Footnote: It is justified to call thoughts (ethical ideas) observable objects. For even if what thinking produces does not enter the field of observation while thinking takes place, it can become the object of observation afterward. It is in this way that we have been able to characterize human action.

     
STEP 12.10 Free Deed (realization of pure ideal)
From natural origin of the free deed To free deed (realization of pure ideal)
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Natural Origin Of The Free Deed
Outer Truth: [17] Ethical Individualism is in full agreement with a Natural Science that understands itself: for observation shows that freedom is the characteristic quality of the perfect form of human action. The establishment of a conceptual connection between this fact of observation and other kinds of processes results in the theory of the natural origin of the free deed.

 

Free Deed (realization of pure ideal)
Inner Truth: This freedom must be attributed to the human will, insofar as the will brings to realization purely ideal intuitions. For these intuitions are not the effects of a necessity influencing them from the outside, but are based on themselves. When a person's action is the image of such an ideal intuition, he experiences it to be free. The freedom of a deed consists of this characteristic feature.

     

STEP 12.11 Free To Want What Is Right
From moral ideas determined by others To want what is right

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Moral Ideas Determined By Others
Outer Truth: [18] From the standpoint of nature, what can be said about the distinction made in Chapter One between the two statements: “To be free means to be able to do what one wants,” and “To be at liberty to desire or not to desire, as one pleases, is the real meaning of the dogma of freewill”? Hamerling bases his view of free will on this distinction, declaring the first statement to be correct and the second to be an absurd tautology. He says, "I can do what I want, but to say that I can determine what I want is an empty tautology." Whether I can carry something out, that is, translate into reality what I want to do, what I have set before me as my Idea of action, that depends on external circumstances and on my technical skill (see above).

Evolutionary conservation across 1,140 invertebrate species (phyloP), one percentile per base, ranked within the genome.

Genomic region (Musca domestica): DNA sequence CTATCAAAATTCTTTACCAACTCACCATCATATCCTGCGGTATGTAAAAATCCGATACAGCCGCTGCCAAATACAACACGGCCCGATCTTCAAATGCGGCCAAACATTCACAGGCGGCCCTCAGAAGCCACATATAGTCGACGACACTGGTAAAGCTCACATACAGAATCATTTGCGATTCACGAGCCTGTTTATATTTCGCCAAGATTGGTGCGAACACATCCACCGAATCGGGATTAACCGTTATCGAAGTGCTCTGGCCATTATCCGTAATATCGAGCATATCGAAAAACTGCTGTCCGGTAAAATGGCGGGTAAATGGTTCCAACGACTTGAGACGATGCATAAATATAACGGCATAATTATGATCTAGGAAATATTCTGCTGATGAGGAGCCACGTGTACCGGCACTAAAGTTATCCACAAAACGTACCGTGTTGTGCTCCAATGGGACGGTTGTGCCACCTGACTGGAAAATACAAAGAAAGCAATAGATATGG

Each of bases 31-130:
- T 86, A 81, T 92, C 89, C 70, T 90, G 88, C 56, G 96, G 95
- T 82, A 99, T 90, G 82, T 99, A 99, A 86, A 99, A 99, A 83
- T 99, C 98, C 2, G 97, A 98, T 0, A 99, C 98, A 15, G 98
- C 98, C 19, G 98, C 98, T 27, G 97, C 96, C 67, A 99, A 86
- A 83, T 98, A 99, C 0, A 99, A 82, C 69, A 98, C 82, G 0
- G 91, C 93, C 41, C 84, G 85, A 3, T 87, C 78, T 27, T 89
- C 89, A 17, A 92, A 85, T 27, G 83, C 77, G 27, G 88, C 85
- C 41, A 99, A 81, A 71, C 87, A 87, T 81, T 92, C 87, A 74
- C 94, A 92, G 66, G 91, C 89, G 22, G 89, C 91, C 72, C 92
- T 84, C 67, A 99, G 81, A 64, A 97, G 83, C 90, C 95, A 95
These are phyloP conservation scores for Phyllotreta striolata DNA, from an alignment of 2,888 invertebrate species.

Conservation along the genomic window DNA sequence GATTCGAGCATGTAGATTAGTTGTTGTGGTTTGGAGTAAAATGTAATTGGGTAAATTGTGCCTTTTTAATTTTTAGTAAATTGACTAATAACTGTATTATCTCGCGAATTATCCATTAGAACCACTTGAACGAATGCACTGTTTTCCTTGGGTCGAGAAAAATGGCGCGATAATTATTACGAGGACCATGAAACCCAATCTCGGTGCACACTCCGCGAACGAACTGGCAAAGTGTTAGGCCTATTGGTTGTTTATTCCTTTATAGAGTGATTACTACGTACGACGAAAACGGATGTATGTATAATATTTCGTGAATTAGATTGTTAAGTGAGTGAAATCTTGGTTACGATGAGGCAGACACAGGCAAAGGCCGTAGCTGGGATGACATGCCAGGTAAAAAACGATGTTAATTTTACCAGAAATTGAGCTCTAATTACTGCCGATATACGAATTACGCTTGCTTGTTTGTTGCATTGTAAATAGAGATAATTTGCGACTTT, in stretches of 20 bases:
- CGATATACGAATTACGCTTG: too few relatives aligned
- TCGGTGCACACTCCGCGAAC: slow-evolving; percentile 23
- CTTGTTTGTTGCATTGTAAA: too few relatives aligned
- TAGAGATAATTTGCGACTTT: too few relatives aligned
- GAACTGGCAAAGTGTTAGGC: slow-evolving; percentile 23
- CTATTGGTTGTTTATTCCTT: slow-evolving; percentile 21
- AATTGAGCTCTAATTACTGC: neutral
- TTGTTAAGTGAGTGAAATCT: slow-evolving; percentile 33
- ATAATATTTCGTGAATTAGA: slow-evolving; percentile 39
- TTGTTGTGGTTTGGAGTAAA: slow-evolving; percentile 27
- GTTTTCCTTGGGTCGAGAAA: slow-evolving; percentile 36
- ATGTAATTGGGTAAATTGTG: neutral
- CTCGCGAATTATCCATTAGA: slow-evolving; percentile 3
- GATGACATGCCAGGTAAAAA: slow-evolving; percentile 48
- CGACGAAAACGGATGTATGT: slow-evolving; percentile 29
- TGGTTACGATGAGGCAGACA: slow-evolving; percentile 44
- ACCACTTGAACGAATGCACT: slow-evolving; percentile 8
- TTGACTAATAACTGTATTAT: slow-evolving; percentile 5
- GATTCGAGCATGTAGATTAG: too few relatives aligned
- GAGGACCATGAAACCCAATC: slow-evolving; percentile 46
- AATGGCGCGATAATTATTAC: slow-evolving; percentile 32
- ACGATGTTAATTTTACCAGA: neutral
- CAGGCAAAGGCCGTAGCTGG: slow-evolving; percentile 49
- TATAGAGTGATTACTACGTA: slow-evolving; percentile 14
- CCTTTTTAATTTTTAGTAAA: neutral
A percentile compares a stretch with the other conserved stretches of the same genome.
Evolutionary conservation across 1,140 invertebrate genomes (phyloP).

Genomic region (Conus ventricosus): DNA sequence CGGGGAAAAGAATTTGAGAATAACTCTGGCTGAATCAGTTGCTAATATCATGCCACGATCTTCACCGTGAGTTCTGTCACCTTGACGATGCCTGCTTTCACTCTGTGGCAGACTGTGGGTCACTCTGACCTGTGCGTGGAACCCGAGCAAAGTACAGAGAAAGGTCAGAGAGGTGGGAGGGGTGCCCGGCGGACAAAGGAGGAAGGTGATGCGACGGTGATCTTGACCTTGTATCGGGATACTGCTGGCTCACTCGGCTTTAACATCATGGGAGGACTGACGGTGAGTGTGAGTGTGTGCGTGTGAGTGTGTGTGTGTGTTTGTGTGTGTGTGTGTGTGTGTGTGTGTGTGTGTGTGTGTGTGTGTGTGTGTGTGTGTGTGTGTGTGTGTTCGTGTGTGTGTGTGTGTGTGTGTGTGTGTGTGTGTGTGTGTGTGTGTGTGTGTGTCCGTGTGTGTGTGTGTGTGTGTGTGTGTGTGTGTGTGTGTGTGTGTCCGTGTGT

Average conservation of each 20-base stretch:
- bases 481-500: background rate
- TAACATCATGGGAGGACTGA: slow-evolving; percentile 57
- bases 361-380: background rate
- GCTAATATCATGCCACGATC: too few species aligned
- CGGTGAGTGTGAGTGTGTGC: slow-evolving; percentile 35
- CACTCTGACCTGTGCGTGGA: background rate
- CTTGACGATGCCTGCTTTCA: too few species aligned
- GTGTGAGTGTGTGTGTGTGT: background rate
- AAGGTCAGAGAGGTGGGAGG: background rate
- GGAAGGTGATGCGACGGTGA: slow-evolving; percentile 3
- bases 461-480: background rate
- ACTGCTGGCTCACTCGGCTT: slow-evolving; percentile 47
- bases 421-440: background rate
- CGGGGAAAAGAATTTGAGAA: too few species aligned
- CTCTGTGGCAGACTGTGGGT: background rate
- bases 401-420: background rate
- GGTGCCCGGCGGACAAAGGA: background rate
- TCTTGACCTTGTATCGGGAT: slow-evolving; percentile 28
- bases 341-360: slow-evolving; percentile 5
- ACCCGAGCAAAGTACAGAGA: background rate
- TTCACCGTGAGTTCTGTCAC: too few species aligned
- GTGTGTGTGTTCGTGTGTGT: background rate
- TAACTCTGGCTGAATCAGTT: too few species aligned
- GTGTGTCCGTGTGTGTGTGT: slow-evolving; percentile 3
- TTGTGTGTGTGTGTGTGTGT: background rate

To be free means to be able to determine out of oneself, by moral imagination, the ideas (motives) on which the action is based. Freedom is impossible if anything other than I myself (whether a mechanical process or God) determines my moral ideas. In other words, I am free only when I myself produce these ideas, but not when all I do is carry out the ideas that someone else has implanted in me.

  Free To Want What Is Right
Inner Truth: A free being is one who wants what he considers to be right. Whoever does anything other than what he wants must be driven to do it by motives that do not originate in himself. His action is not free. To be at liberty to want what one considers right or want what one considers wrong, would mean to be at liberty to be free or unfree. This is obviously just as absurd as to see freedom as the ability to do what one is forced to want. Yet this is exactly what Hamerling asserts when he says, “It is perfectly true that the will is always determined by motives, but it is absurd to say that it is therefore unfree; for a greater freedom can neither be desired or conceived than the freedom to realize one's will in proportion to its strength and determination.” “Yes! One could wish for a greater freedom, and that is the real and true freedom. Namely, the freedom to decide for oneself the reasons for one's willing.
     
STEP 12.12 Enslaved Spirit

From want what another considers right To enslaved spirit

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Want What Another Considers Right
Outer Truth: [19] Under certain circumstances a person may hold himself back from doing what he wants to do. But to allow others to dictate to him what he ought to do―in other words, to want what another and not what he himself considers to be right—to this he will submit only if he does not feel free.

 

Enslaved Spirit
Inner Truth: [20] External powers may prevent me from doing what I want. Then they simply damn me to do nothing. Not until they enslave my spirit, drive my motives out of my head, and put their own motives in the place of mine, do they really intend to make me unfree. This is why the Church is not only against actions, but is especially against impure thoughts—the motives of my action. And for the Church all motives that it has not authorized are impure. A Church or other community does not produce genuine slaves until its priests or teachers regard themselves as advisers of conscience, and the believers must come to them (to the confessional) to receive the motives for their actions from them.

 

 

BOOK TEXT

 

12. MORAL IMAGINATION (Darwinism and Ethics)

12.0 Moral Intuition (originate ethical decision)